In the circumstances, we conclude that petitioner was without justification in refusing to present evidence on this issue, which must be decided against him for failure of proof.

2. The second issue before us relates to deductions in the amounts of $6,135.94 and $12,266.26 claimed as business expenses of petitioner in connection with his ambassadorial duties in 1950 and 1951, respectively. The deductions were determined in the following manner: Petitioner's accountant used checkbook stubs and certain data sheets to arrive at the totals of petitioner's expenditures for each year; from these totals he subtracted amounts for which petitioner had been reimbursed as well as arbitrary amounts that he treated as personal expenses. The remainders were claimed as deductions on the returns. The following table shows the amounts thus computed:

                                                          1950         1951

Total expenditures ----------------------------------   $7,678.63   $28,390.76
Reimbursed ------------------------------------------      542.69    10,124.50
                                                        _________   __________
Unreimbursed ----------------------------------------    7,135.94    18,266.26
"Personal" ------------------------------------------    1,000.00     6,000.00
                                                        _________   __________
Claimed deduction ----------------------------------     6,135.94    12,266.26

The Commissioner disallowed the entire $6,135.94 for 1950 and $10,000 of the $12,266.26 claimed for 1951. The disallowances were based upon lack of sustantiation that the amounts represented ordinary and necessary business expenses connected with petitioner's activities as Ambassador. The Government does not challenge the fact that the expenditures in question were actually made. The sole issue is whether they were proximately related to petitioner's duties as an Ambassador or whether they were personal.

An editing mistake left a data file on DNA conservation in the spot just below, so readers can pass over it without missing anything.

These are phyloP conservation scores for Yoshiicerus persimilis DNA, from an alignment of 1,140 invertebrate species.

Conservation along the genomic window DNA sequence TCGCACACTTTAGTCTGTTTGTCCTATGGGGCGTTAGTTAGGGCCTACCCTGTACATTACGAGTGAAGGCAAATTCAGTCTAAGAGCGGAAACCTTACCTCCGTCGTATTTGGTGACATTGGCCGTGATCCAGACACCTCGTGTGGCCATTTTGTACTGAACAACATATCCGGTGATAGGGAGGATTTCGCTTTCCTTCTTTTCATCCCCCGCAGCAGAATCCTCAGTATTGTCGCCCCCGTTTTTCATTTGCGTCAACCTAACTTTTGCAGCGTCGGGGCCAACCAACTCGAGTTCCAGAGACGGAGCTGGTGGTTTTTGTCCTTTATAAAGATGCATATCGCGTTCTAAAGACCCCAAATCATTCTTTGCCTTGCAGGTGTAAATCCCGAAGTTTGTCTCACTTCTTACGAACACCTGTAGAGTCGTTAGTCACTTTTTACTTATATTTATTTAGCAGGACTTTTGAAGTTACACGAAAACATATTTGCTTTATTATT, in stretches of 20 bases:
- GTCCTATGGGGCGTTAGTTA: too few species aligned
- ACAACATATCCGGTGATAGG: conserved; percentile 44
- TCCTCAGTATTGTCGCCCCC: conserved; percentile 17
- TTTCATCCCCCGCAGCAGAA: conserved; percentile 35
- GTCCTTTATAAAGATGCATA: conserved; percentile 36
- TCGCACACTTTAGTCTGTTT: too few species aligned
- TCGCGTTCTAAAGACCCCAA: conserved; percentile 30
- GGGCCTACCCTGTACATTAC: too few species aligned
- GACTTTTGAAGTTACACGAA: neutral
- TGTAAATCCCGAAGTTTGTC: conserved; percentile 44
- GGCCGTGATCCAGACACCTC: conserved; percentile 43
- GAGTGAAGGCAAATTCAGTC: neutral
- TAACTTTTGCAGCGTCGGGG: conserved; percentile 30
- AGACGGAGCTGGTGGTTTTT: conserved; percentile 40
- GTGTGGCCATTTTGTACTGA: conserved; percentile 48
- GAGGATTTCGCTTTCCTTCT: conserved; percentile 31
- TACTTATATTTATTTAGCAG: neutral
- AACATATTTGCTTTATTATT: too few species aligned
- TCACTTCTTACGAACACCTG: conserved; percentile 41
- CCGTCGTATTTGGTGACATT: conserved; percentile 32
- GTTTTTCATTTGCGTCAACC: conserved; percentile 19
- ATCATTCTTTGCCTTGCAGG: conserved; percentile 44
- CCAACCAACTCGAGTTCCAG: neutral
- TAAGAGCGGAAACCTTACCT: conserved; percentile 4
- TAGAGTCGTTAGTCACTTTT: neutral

Petitioner presented no testimony on this issue and the only materials before us are two joint exhibits detailing the expenditures. In some instances the identification of a particular item enables us to form some judgment as to whether it was personal or not; in many instances it is difficult, if not impossible, to reach a conclusion as to whether or to what extent a given item was personal or related to petitioner's activities as an Ambassador.

The burden of proof was upon petitioner, and the method selected by counsel to discharge that burden was not very helpful to the Court, without a fuller explanation of the numerous items listed on these exhibits and without sworn testimony as to their character. Nevertheless, we must do the best we can with the materials at hand, and taking into account the admonition in Cohan v. Commissioner, 39 F.2d 540, 544 (C. A. 2), we have determined that the gross amounts attributable to petitioner's ambassadorial duties were $2,500 for 1950 and $18,000 for 1951. After deducting therefrom the amounts received as reimbursements in each of these years, petitioners are entitled to deduct as business expenses the amounts of $1,957.31 for 1950 and $7,875.50 for 1951. To the extent that the deductions claimed in their returns for these years exceeded these amounts, the Commissioner's disallowance must be approved.

3. The remaining item in controversy relates to an unexplained deposit of $1,500 made on July 8, 1951, by petitioner Sloan O'Dwyer in a joint bank account in her name and that of her mother, Eleanora Young, with the Chase National Bank. The respondent introduced in evidence the deposit slip which indicates that "Sloan O'Dwyer" made the deposit. The amount of $1,500 is shown thereon opposite the word "Checks." Respondent also introduced in evidence a ledger sheet from the Chase National Bank showing that the amount deposited was credited to the account. The address shown on the ledger sheet is "Embassy Residence, Embassy of the United States, Mexico D. F. Mexico," the address of petitioners.